Today’s New York Times has an article on the plight of the Rohingya people from western Burma, who are now refugees in Indonesia.

Unless one follows Amnesty International, one might not know about this Muslim tribe in mostly Buddhist Burma who has been prosecuted by their present day government as unwelcome outsiders. As a result, hundreds of thousands have fled, mainly to Bangladesh, but also to Thailand, where over 100thousand live in refugee camps.

From Wikipedia

While some historians write that the modern Rohingya people are the result of migrations that started in the 7th century, the Buddhist Rakhine people and the Burmese military government claim that such migrations started in the 18th century.[3]

The Rohingya are physically, linguistically and culturally similar to South Asians, especially Chittagonian people. Some of the Rohingya settling in Arakan are descendants of Arabs, Persians and Pathans who migrated to Arakan during the Mughal Empire.

In other words, they have been there for a couple hundred years, but nevertheless have been denied citizenship by the Burmese government.

Because of ethnic and religious persecution, many have fled: in 1978, 200thousand fled the Burmese Army’s pogrom, and in 1990-1991 another quarter million fled persecution that included forced labor for military projects and summary executions.

The latest horror story comes from Thailand, which houses tens of thousands of Burmese refugees in camps. According to the refugees, their boats are being denied entry; instead, the Thai army has towed several boats out into the sea and abandoning them (something that Thailand denies).

The NYTimes story is about a small group of these present day “boat people” who were helped by Indonesians in the poor province of Aceh.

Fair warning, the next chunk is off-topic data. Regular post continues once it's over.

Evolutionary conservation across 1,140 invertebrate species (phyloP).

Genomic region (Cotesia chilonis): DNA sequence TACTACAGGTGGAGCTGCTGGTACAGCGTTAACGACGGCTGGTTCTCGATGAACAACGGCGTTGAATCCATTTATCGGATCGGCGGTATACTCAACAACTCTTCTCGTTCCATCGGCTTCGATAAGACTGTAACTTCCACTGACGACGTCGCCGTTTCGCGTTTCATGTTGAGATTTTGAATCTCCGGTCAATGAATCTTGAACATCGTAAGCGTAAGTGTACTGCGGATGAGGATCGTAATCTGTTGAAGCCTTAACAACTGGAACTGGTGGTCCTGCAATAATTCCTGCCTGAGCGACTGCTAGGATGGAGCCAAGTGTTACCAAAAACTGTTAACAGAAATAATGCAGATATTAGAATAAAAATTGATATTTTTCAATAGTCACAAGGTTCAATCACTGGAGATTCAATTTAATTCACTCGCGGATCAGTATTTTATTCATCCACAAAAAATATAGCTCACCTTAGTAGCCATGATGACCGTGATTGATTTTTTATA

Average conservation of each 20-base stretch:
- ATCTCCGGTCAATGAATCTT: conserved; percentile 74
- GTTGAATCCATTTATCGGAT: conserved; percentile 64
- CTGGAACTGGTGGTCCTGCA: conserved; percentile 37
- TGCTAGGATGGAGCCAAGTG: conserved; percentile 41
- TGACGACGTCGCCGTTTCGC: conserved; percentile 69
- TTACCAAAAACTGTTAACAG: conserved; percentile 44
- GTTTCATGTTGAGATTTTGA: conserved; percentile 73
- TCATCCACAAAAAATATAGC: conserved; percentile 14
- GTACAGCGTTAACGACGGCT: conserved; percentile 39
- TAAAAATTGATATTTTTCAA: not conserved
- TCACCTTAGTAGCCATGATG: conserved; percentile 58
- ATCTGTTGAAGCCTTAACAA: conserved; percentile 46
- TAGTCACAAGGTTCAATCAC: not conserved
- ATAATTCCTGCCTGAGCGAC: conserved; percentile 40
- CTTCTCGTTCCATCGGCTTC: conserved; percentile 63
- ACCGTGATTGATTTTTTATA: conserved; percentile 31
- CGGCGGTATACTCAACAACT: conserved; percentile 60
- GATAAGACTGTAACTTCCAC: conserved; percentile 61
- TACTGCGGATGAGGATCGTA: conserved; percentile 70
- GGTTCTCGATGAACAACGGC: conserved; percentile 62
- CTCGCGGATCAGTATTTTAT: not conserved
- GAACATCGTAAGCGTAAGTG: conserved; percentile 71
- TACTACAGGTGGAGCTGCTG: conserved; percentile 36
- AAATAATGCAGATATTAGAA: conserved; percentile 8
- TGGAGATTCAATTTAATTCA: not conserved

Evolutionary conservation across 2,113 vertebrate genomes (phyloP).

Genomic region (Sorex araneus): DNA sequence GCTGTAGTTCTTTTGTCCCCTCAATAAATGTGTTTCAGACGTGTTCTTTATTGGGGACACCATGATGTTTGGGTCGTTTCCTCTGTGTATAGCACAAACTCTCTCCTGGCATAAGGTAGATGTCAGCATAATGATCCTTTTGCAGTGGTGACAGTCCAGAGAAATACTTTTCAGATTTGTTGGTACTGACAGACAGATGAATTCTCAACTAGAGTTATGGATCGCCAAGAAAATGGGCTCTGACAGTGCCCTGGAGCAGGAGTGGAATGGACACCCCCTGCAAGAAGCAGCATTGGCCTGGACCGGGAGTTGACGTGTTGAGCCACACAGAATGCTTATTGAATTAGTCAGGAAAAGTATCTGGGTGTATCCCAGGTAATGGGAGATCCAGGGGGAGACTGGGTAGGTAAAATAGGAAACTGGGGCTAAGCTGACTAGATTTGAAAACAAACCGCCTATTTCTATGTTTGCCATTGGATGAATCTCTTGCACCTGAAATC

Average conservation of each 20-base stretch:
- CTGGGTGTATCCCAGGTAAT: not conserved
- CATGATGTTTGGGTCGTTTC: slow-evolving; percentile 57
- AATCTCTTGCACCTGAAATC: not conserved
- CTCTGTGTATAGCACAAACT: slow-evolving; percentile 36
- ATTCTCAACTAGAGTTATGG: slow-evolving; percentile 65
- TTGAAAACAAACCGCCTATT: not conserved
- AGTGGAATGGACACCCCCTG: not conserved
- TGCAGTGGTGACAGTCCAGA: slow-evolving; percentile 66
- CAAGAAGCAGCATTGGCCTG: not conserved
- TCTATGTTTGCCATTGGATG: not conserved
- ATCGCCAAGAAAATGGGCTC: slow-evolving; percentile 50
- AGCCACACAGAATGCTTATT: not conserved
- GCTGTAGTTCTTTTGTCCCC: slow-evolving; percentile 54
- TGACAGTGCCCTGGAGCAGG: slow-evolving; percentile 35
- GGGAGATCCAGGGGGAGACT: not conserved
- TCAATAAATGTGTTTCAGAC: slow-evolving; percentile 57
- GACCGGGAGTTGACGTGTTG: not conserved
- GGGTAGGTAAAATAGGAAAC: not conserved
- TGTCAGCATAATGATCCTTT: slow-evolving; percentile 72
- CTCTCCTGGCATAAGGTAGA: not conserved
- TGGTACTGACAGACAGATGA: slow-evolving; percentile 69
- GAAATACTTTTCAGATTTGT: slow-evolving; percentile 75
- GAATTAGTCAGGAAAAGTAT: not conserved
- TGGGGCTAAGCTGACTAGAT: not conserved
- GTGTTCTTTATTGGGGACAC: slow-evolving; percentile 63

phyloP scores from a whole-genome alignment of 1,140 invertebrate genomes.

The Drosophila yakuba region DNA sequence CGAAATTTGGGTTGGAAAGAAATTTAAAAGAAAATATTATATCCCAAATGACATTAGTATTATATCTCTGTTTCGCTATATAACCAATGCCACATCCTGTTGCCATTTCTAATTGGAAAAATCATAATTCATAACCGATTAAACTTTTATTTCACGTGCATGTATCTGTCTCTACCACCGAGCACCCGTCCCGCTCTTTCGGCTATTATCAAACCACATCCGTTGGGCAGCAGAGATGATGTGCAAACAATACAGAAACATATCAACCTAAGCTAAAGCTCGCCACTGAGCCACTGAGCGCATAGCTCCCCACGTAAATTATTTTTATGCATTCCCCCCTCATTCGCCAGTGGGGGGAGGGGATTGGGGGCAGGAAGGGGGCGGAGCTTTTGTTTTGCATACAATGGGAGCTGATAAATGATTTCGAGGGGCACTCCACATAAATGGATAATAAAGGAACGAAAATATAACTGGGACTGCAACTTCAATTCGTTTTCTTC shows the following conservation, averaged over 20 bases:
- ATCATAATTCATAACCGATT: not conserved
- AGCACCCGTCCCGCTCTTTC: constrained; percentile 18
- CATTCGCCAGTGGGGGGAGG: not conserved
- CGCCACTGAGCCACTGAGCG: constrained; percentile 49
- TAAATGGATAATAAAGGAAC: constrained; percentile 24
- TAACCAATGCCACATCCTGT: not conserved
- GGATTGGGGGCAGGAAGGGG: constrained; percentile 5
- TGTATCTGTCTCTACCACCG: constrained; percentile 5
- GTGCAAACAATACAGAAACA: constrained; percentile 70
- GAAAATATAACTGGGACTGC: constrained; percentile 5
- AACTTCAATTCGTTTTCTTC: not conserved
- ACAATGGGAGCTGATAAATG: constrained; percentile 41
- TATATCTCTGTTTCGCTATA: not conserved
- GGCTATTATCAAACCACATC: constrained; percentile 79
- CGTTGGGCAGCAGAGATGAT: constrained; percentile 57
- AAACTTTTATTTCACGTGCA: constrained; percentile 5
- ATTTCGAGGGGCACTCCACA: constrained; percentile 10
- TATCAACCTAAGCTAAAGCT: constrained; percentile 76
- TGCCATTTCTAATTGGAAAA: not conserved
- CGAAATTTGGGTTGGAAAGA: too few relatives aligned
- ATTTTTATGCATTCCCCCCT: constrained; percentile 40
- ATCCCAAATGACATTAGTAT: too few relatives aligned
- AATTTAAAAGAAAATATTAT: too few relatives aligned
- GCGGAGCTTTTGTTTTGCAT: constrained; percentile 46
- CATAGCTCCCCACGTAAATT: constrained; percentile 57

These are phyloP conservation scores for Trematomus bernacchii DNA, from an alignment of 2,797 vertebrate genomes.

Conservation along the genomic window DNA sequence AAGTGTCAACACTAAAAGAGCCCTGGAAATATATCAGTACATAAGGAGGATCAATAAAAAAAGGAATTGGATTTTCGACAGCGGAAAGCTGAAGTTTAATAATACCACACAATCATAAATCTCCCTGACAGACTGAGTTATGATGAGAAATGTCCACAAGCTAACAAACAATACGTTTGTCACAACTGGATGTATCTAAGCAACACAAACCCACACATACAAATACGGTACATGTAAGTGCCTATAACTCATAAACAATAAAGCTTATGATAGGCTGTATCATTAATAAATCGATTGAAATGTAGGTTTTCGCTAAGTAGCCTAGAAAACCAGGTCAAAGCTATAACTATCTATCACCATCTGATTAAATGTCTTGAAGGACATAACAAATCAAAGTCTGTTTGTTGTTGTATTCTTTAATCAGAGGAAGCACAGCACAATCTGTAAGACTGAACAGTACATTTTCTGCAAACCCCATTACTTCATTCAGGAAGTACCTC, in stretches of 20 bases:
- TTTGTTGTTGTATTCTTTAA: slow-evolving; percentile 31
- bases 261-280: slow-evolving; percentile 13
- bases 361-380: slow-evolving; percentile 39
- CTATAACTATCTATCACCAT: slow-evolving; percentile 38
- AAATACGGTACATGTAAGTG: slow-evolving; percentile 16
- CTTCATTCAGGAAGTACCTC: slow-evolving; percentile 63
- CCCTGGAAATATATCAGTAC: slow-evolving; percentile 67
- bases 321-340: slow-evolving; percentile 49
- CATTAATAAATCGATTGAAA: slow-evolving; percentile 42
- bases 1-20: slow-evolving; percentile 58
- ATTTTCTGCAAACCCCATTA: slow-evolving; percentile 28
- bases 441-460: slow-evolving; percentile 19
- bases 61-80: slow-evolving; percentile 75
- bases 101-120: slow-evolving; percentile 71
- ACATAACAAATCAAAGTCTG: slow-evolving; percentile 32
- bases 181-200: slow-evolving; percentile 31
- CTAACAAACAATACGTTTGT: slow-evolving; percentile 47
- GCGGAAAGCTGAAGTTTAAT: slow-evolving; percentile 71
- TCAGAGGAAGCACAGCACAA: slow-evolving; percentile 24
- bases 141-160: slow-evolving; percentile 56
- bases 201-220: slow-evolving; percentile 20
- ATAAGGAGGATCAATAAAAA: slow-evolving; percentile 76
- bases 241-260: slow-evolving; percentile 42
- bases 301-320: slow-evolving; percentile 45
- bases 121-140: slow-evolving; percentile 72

If you vaguely remember Aceh, it might be because that area was hit badly by the Tsunami; but it was also an area where local “insurgents” tried to secede from Indonesia and terrorized locals trying to impose a strict version of Islam. (Most Islam in Indonesia is influenced by the Sufi mystics and has much less literalism than the Saudi version).

So the poorest of the poor are the ones who are welcoming the boat people, because they remember their own days of suffering, and because as good Muslims they are obeying the religious rules of charity toward those who need help.

I have no expertise in this area, but this is a regional problem and the Bali process (i.e. a meeting of the local ASEAN and NGO organizations that are involved with helping the refugees) are trying to figure out the best way to resettle these refugees.

(note: the Philippines is part of the ASEAN conference but we are too far east to have received these latest boat people fleeing religious and ethnic prosecution).

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Nancy Reyes is a retired physician living in the rural Philippines. She writes on human rights in Africa at Makaipablog

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